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Twin U.S. studies unlock mystery of how HIV causes AIDS

A drug user gives blood sample for a HIV test inside a clinic in Athens November 25, 2013. REUTERS/Yorgos Karahalis
A drug user gives blood sample for a HIV test inside a clinic in Athens November 25, 2013. REUTERS/Yorgos Karahalis

By Julie Steenhuysen

CHICAGO (Reuters) - U.S. scientists have discovered the basic mechanisms that allow HIV to wipe out the body's immune system and cause AIDS, which could lead to new approaches to treatment and research for a cure for the disease that affects 35 million people around the world.

Instead of actively killing immune system cells known as CD4 T cells, much of the damage done by HIV occurs when the virus tries to invade these cells and fails, triggering an innate immune response that causes the cells to self-destruct in a fiery kind of cell suicide known as pyroptosis.

The findings, published simultaneously in the scientific journals Science and Nature, also suggest that an experimental anti-inflammatory drug owned by Vertex Pharmaceuticals Inc that has already been tested in people with epilepsy could be repurposed as a possible new treatment for AIDS.

"Our papers deal with the fundamental issue that causes AIDS, and that is the loss of CD4 T cells," said Dr Warner Greene of the Gladstone Institutes, an independent biomedical research nonprofit based in San Francisco, whose lab produced the research in both papers.

Dr Anthony Fauci, director of the National Institute of Allergy and Infectious Disease, said the papers offer an "elegant" solution to a question that has eluded scientists since the virus was first identified in 1983.

Greene said for years, scientists had thought that HIV killed immune system cells by infecting them directly, hijacking their DNA machinery and turning them into virus-producing factories.

But this only happens to a small portion of CD4 T cells. In a series of experiments in human spleen, tonsil and lymph node tissues from HIV-infected patients, the Gladstone scientists discovered that the real damage of HIV infection occurs in so-called "bystander cells," the most common type of CD4 T cell.

These cells are in a resting state, so when the virus attacks, it is unable to hijack them, and aborts the attempt.

But the damage is done. These so-called abortively infected immune cells release a protein that activates an enzyme called caspase-1, which causes the highly inflammatory form of cell suicide, pyroptosis.

"The cell is committing suicide in a vain attempt to protect the host," Greene said. "The abortive process releases a call for help from new CD4 cells, who then fall victim to this fiery death."

In the paper published in Science, the Gladstone team identified a mechanism that detects the damaged cells and triggers this cell death pathway.

"This idea that CD4 depletion is more of a cellular suicide than it is a murder by the virus is a new and important concept," Greene said.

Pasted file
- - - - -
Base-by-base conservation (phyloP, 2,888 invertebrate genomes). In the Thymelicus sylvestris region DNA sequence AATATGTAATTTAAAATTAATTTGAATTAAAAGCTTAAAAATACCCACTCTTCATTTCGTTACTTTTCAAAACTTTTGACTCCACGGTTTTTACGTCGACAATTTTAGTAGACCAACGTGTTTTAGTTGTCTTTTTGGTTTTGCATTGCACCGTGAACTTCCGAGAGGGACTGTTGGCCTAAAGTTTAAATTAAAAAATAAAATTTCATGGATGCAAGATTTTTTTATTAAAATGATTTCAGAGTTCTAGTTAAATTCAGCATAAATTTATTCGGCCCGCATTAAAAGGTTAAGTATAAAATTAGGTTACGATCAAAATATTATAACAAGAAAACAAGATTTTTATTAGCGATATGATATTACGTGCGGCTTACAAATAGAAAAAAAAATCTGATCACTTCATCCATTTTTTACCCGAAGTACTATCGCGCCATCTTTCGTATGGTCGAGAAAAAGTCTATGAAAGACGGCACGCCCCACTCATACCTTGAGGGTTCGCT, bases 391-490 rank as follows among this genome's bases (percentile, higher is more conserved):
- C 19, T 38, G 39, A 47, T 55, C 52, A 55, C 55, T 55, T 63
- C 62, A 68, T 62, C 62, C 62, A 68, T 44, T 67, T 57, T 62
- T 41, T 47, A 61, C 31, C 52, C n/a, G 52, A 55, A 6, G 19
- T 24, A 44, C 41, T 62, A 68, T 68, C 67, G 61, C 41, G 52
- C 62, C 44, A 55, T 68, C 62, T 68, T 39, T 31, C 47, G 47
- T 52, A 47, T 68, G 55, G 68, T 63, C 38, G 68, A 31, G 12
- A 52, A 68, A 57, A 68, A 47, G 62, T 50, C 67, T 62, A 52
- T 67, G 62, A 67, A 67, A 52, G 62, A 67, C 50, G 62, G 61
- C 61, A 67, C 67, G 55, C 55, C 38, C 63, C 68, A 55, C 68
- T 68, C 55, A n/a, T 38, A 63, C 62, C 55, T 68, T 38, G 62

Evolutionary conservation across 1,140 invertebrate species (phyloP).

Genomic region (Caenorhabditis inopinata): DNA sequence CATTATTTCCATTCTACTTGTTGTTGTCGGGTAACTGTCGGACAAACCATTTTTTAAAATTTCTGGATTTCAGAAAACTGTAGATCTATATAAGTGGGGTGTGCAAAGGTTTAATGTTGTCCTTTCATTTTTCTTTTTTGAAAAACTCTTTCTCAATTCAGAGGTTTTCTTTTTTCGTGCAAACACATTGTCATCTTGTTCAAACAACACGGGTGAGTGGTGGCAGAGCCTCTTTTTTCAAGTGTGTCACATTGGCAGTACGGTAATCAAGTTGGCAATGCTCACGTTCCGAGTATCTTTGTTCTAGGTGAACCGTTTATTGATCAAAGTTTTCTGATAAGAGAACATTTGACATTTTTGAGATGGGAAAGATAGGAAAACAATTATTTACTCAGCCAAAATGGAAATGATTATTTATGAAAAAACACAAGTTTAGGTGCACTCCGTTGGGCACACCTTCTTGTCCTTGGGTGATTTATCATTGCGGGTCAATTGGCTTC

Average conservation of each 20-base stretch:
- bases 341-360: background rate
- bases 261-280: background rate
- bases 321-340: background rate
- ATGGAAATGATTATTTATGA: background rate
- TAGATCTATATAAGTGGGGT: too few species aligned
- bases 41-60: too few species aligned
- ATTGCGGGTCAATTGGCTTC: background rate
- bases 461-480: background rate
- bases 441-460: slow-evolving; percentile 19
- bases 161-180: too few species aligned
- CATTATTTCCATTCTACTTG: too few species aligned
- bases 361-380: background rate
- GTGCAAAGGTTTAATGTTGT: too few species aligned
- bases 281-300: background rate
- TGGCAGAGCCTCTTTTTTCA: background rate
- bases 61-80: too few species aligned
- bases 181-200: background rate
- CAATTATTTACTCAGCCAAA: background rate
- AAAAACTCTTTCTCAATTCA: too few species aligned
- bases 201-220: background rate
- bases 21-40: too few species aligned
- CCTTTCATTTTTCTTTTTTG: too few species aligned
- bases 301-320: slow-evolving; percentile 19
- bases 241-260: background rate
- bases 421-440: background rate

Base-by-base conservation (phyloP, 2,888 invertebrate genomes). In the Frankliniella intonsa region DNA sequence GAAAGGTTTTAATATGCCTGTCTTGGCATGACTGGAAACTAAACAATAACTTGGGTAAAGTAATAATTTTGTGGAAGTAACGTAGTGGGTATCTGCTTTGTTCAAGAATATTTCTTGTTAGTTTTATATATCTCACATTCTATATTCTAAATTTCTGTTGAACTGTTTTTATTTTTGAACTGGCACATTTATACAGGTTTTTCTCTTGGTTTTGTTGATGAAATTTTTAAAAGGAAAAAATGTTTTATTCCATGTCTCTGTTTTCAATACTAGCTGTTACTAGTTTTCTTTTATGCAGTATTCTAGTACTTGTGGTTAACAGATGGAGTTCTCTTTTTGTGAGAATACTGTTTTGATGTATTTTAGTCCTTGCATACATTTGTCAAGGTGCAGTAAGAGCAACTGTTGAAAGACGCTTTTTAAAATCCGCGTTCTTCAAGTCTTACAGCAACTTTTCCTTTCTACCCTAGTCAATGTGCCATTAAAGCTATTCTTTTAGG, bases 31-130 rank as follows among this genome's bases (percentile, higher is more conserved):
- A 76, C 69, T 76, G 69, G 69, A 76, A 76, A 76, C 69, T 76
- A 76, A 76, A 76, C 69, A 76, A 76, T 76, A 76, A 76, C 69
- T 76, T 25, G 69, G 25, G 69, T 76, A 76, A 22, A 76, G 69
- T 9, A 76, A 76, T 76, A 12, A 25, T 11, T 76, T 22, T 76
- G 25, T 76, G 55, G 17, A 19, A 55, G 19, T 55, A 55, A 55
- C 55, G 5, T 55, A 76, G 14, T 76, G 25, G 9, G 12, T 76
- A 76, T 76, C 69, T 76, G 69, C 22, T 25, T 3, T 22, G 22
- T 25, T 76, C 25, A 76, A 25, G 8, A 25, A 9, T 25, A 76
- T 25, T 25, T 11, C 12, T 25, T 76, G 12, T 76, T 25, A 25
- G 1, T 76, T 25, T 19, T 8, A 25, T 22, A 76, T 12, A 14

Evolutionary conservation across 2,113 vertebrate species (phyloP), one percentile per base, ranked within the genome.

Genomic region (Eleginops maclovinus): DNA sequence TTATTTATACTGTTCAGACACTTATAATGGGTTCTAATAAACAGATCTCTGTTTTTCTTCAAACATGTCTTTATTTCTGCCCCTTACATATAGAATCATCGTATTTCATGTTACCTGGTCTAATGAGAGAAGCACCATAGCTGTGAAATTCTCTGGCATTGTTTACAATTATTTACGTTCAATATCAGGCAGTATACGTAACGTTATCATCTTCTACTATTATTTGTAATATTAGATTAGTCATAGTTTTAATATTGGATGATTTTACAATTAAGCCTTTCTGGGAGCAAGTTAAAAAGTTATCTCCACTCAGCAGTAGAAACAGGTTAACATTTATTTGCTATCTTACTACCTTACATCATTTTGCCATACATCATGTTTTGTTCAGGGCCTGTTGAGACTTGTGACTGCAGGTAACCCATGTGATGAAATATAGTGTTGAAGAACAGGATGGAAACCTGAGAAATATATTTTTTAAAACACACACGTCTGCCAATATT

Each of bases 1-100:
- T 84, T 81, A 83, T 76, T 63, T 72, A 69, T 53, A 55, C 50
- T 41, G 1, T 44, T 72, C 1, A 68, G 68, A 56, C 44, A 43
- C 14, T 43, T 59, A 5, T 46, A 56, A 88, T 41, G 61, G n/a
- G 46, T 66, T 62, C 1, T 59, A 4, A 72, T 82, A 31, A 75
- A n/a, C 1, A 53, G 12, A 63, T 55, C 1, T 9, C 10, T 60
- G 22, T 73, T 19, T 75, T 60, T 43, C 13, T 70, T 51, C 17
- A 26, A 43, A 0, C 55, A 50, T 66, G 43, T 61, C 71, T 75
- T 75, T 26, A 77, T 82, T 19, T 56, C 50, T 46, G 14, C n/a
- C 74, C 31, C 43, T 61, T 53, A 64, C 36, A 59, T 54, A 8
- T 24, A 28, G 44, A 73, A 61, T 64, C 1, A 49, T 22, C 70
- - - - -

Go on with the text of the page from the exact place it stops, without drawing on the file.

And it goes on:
In the paper published in Nature, the team explored the implications of blocking this cellular suicide with experiments using anti-inflammatory drugs that block the caspase-1 enzyme, including the Vertex drug VX-765.

Greene said the company tested the treatment in patients with a chronic seizure disorder who would not respond to normal anti-epileptics, but the effect was not strong enough to continue development.

What they did find in a six-week clinical trial in people is that the drug was safe and well-tolerated.

"We would like to see if that drug could be repurposed to prevent inflammation in CD4 T cell loss in HIV infection," Greene said.

Gladstone is in talks with Vertex to gain access to the drug for clinical trials as a potential new treatment for HIV infection. Such a drug could have three potential applications.

It could be used globally as a stop-gap treatment for the 16 million individuals who are infected with HIV but do not have access to antiretroviral therapy or ART, the highly effective medicines that keep HIV from replicating in the body.

Because the drug fights the inflammatory response linked with HIV infection, it might also be useful in addition to ART as a way of preventing the long-term consequences of HIV infection, such as early dementia, heart attacks and cancer.

Greene thinks the drug might even be useful in the research for an HIV cure, helping to flush out parts of the virus that go into hiding and cause the infection to start up again once people stop taking antiretroviral therapy.

At this point, all of these potential uses are theoretical, Fauci said. "It still remains to be seen what the ultimate practical usage of this is, but nonetheless, it's still a significant paper."

Greene said his team is in negotiations with Vertex for access to its drug, and hopes to come to an agreement soon as to how to proceed. "For the benefit of HIV-infected individuals, this merits testing."

(Reporting by Julie Steenhuysen; editing by Matthew Lewis)

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